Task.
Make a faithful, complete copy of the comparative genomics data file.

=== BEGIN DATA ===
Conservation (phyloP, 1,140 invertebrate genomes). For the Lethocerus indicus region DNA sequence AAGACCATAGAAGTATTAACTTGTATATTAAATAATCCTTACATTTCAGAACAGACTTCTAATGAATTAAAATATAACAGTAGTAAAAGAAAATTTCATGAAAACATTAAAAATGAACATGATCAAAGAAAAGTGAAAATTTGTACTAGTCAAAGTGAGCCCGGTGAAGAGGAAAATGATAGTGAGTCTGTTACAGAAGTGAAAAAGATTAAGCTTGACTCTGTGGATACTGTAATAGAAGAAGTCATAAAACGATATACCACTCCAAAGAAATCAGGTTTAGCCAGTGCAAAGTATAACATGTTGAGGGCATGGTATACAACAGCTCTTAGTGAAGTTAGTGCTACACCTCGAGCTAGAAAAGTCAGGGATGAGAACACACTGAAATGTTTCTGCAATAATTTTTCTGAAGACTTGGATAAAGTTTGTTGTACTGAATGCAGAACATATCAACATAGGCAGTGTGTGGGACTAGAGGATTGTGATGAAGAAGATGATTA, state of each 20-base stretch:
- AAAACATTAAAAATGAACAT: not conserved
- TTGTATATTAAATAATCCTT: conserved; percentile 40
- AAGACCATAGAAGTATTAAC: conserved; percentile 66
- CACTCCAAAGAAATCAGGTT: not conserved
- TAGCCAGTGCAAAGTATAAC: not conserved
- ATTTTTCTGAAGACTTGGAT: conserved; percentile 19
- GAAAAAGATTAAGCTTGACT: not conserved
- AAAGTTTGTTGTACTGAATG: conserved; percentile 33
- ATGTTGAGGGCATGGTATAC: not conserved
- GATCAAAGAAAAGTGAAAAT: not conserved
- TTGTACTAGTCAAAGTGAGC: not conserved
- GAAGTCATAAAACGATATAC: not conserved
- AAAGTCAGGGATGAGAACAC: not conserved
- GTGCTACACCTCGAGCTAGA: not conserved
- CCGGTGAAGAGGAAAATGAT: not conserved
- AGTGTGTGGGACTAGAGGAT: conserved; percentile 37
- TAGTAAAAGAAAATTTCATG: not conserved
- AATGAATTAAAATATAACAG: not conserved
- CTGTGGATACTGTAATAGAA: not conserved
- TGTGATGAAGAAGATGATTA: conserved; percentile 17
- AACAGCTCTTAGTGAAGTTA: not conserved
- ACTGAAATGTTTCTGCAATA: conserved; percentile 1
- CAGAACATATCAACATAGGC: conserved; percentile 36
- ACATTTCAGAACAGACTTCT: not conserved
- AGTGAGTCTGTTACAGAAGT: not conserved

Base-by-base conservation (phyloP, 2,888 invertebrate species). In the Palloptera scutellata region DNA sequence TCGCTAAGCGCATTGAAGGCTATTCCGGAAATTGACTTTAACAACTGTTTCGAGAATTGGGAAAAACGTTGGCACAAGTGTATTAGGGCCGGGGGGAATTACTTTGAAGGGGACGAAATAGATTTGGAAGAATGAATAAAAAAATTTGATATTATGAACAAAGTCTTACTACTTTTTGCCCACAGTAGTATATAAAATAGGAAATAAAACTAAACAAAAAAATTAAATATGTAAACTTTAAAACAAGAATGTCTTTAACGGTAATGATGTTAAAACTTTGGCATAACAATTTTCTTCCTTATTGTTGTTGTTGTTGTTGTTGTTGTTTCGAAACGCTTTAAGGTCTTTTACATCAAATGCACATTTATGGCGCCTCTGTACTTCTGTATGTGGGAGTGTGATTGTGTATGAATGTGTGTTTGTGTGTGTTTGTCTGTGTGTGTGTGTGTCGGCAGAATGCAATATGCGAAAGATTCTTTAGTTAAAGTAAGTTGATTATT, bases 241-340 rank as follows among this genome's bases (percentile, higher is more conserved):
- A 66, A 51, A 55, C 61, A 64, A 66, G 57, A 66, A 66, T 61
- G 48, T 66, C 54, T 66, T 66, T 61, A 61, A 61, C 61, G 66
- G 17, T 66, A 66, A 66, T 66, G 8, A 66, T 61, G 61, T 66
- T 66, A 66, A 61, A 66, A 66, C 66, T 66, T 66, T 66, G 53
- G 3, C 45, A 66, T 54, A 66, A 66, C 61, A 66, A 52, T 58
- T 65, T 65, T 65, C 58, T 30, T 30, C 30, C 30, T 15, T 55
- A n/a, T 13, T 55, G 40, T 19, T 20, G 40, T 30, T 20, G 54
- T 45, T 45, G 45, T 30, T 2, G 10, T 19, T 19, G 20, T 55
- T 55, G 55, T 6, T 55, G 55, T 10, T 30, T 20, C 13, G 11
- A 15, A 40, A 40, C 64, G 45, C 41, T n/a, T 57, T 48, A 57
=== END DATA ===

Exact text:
Conservation (phyloP, 1,140 invertebrate genomes). For the Lethocerus indicus region DNA sequence AAGACCATAGAAGTATTAACTTGTATATTAAATAATCCTTACATTTCAGAACAGACTTCTAATGAATTAAAATATAACAGTAGTAAAAGAAAATTTCATGAAAACATTAAAAATGAACATGATCAAAGAAAAGTGAAAATTTGTACTAGTCAAAGTGAGCCCGGTGAAGAGGAAAATGATAGTGAGTCTGTTACAGAAGTGAAAAAGATTAAGCTTGACTCTGTGGATACTGTAATAGAAGAAGTCATAAAACGATATACCACTCCAAAGAAATCAGGTTTAGCCAGTGCAAAGTATAACATGTTGAGGGCATGGTATACAACAGCTCTTAGTGAAGTTAGTGCTACACCTCGAGCTAGAAAAGTCAGGGATGAGAACACACTGAAATGTTTCTGCAATAATTTTTCTGAAGACTTGGATAAAGTTTGTTGTACTGAATGCAGAACATATCAACATAGGCAGTGTGTGGGACTAGAGGATTGTGATGAAGAAGATGATTA, state of each 20-base stretch:
- AAAACATTAAAAATGAACAT: not conserved
- TTGTATATTAAATAATCCTT: conserved; percentile 40
- AAGACCATAGAAGTATTAAC: conserved; percentile 66
- CACTCCAAAGAAATCAGGTT: not conserved
- TAGCCAGTGCAAAGTATAAC: not conserved
- ATTTTTCTGAAGACTTGGAT: conserved; percentile 19
- GAAAAAGATTAAGCTTGACT: not conserved
- AAAGTTTGTTGTACTGAATG: conserved; percentile 33
- ATGTTGAGGGCATGGTATAC: not conserved
- GATCAAAGAAAAGTGAAAAT: not conserved
- TTGTACTAGTCAAAGTGAGC: not conserved
- GAAGTCATAAAACGATATAC: not conserved
- AAAGTCAGGGATGAGAACAC: not conserved
- GTGCTACACCTCGAGCTAGA: not conserved
- CCGGTGAAGAGGAAAATGAT: not conserved
- AGTGTGTGGGACTAGAGGAT: conserved; percentile 37
- TAGTAAAAGAAAATTTCATG: not conserved
- AATGAATTAAAATATAACAG: not conserved
- CTGTGGATACTGTAATAGAA: not conserved
- TGTGATGAAGAAGATGATTA: conserved; percentile 17
- AACAGCTCTTAGTGAAGTTA: not conserved
- ACTGAAATGTTTCTGCAATA: conserved; percentile 1
- CAGAACATATCAACATAGGC: conserved; percentile 36
- ACATTTCAGAACAGACTTCT: not conserved
- AGTGAGTCTGTTACAGAAGT: not conserved

Base-by-base conservation (phyloP, 2,888 invertebrate species). In the Palloptera scutellata region DNA sequence TCGCTAAGCGCATTGAAGGCTATTCCGGAAATTGACTTTAACAACTGTTTCGAGAATTGGGAAAAACGTTGGCACAAGTGTATTAGGGCCGGGGGGAATTACTTTGAAGGGGACGAAATAGATTTGGAAGAATGAATAAAAAAATTTGATATTATGAACAAAGTCTTACTACTTTTTGCCCACAGTAGTATATAAAATAGGAAATAAAACTAAACAAAAAAATTAAATATGTAAACTTTAAAACAAGAATGTCTTTAACGGTAATGATGTTAAAACTTTGGCATAACAATTTTCTTCCTTATTGTTGTTGTTGTTGTTGTTGTTGTTTCGAAACGCTTTAAGGTCTTTTACATCAAATGCACATTTATGGCGCCTCTGTACTTCTGTATGTGGGAGTGTGATTGTGTATGAATGTGTGTTTGTGTGTGTTTGTCTGTGTGTGTGTGTGTCGGCAGAATGCAATATGCGAAAGATTCTTTAGTTAAAGTAAGTTGATTATT, bases 241-340 rank as follows among this genome's bases (percentile, higher is more conserved):
- A 66, A 51, A 55, C 61, A 64, A 66, G 57, A 66, A 66, T 61
- G 48, T 66, C 54, T 66, T 66, T 61, A 61, A 61, C 61, G 66
- G 17, T 66, A 66, A 66, T 66, G 8, A 66, T 61, G 61, T 66
- T 66, A 66, A 61, A 66, A 66, C 66, T 66, T 66, T 66, G 53
- G 3, C 45, A 66, T 54, A 66, A 66, C 61, A 66, A 52, T 58
- T 65, T 65, T 65, C 58, T 30, T 30, C 30, C 30, T 15, T 55
- A n/a, T 13, T 55, G 40, T 19, T 20, G 40, T 30, T 20, G 54
- T 45, T 45, G 45, T 30, T 2, G 10, T 19, T 19, G 20, T 55
- T 55, G 55, T 6, T 55, G 55, T 10, T 30, T 20, C 13, G 11
- A 15, A 40, A 40, C 64, G 45, C 41, T n/a, T 57, T 48, A 57